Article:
States across the country are always trying to figure out how they compare to other states on educational outcomes. Which state does the best on the National Assessment of Education Progress? Which states spends the most on education? Which state gets the most return on each education dollar it spends? The Federal Education Budget Project, Ed Money Watch’s parent initiative, collects and analyzes data on exactly these kinds of questions. Today, we will take a closer look at how state graduation rates (as defined and calculated by the U.S. Department of Education) vary with state per pupil spending for the 2007-08 school year. While some states get a great return on their education investment – high graduation rates despite relatively low per pupil expenditures, some states seem to be getting very little for every education dollar, displaying low graduation rates and high per pupil expenditures.
One of the best ways to gain a quick understanding of the trends in education data is to create a scatter plot of the data of interest. This provides a visual depiction of the relationship between the two sets of data for each state where one data point of interest is plotted on the x axis and the other data point of interest is plotted on the y axis. This makes it easy to compare how each state fares on both indicators and to see trends in the data for all states. Below, we have created a scatter plot where per pupil expenditure is plotted on the x axis and graduation rate is plotted on the y axis.
Additionally, we have included a “trend line” in the scatter plot which shows the general pattern that the data points follow. The slight slope of the trend line suggests that states that spend more money per pupil tend to have higher graduation rates. For example, New Jersey has the highest per pupil expenditure in the country at $17,620 and the fifth highest graduation rate – 84.6 percent, following the trend. Other states follow the trend line almost exactly – North Carolina, Texas, Hawaii, Wyoming, and Rhode Island all fall very close to the trend line on the scatter plot, indicating that they are getting similar returns on their educational investments.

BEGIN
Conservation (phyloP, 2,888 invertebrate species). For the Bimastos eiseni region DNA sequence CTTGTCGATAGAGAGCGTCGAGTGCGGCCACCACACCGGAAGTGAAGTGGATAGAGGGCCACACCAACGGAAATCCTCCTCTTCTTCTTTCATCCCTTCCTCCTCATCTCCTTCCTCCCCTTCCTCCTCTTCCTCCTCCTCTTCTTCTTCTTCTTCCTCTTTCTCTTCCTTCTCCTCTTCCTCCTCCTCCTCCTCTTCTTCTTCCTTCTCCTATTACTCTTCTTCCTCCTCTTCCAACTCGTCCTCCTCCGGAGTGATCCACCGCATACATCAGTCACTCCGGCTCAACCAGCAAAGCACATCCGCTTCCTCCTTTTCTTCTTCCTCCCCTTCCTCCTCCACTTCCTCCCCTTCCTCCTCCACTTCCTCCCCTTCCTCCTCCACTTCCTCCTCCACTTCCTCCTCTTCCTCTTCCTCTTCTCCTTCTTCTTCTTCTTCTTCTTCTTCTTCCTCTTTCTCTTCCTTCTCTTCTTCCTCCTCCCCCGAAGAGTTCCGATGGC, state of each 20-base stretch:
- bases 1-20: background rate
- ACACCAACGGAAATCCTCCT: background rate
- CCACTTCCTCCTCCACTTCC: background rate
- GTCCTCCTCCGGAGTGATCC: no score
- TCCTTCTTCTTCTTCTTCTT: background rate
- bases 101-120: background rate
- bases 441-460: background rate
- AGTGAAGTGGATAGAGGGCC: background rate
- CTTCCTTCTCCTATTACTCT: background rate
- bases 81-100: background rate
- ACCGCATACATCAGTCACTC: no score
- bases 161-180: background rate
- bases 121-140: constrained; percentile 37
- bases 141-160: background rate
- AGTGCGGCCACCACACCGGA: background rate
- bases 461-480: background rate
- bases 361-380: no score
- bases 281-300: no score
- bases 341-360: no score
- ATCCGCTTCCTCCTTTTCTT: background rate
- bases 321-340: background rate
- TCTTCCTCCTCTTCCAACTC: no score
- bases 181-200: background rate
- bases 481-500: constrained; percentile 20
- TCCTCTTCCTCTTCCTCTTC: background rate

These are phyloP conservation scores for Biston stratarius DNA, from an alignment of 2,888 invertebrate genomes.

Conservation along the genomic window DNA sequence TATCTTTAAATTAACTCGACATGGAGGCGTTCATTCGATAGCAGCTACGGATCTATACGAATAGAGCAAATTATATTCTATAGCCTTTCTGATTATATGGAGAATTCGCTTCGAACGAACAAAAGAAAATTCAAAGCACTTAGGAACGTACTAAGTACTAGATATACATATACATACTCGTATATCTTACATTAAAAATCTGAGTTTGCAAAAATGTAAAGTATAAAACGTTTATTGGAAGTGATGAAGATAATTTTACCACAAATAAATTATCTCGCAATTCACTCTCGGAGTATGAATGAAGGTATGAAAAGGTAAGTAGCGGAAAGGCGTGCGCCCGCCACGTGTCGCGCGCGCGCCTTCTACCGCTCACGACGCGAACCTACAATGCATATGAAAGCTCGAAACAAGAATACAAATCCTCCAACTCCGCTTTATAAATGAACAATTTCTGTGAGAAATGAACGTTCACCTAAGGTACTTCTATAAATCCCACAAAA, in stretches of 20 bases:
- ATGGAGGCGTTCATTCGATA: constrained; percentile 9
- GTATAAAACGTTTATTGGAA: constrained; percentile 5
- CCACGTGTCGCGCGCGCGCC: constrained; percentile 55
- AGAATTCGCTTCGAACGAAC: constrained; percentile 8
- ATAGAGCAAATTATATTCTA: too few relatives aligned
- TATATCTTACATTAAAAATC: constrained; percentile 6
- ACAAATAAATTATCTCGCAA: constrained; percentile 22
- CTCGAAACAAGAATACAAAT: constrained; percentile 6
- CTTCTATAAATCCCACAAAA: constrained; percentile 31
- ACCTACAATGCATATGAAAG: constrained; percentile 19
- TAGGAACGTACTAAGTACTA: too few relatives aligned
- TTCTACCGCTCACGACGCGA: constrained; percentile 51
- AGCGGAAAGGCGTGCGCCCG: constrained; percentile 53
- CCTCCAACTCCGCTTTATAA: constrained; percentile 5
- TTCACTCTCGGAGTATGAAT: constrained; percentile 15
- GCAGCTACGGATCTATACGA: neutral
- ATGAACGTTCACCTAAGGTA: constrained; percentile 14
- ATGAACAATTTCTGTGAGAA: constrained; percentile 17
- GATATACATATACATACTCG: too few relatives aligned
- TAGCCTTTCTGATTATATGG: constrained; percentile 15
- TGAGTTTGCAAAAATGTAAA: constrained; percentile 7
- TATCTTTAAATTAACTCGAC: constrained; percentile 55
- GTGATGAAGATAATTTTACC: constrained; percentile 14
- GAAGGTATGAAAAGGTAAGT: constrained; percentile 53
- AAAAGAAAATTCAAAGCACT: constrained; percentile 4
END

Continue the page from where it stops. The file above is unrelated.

However, the small slope of the trend line indicates that the relationship between per pupil expenditure and graduation rate is not very strong. Several states do not follow the general trend, falling far below or far above the trend line.
In fact, there are many outliers (states that do not follow the overall pattern) on the scatter plot. These states typically have low graduation rates and high per pupil expenditures or high graduation rates and low per pupil expenditures. For example, Wisconsin appears to get some of the best returns on its education spending compared to other states – it has a relatively low per pupil expenditure ($10,791 – just over the national average) but the highest graduation rate in the country (89.6 percent). Iowa and Minnesota, with slightly lower graduation rates (84.6 percent for both), also buck the trend with lower than average per pupil expenditures ($9,520 in Iowa and $10,048 in Minnesota).
In contrast, New York has the second highest per pupil expenditure in the nation ($16,794) but one of the lowest graduation rates (70.8 percent). The disparity in the District of Columbia is even greater – it has the third highest per pupil expenditure ($16,353) but the second lowest graduation rate (56.0 percent).
Nevada, on the other hand, is an outlier of a different variety – it has both relatively low per pupil expenditures and an extremely low graduation rate. It falls significantly below the vast majority of states, suggesting that Nevada is getting worse returns on its education spending than any other state that spends a similar amount per pupil.
While using scatter plots to infer trends in education data is imperfect, it does reveal some important patterns and clearly identifies the states that do not follow them. In this particular case, the scatter plot makes it abundantly clear that states are not guaranteed a certain graduation rate depending on how much they spend per student. Instead, how a state (and school district, and school) spends its money matters significantly more than how much money it actually spends.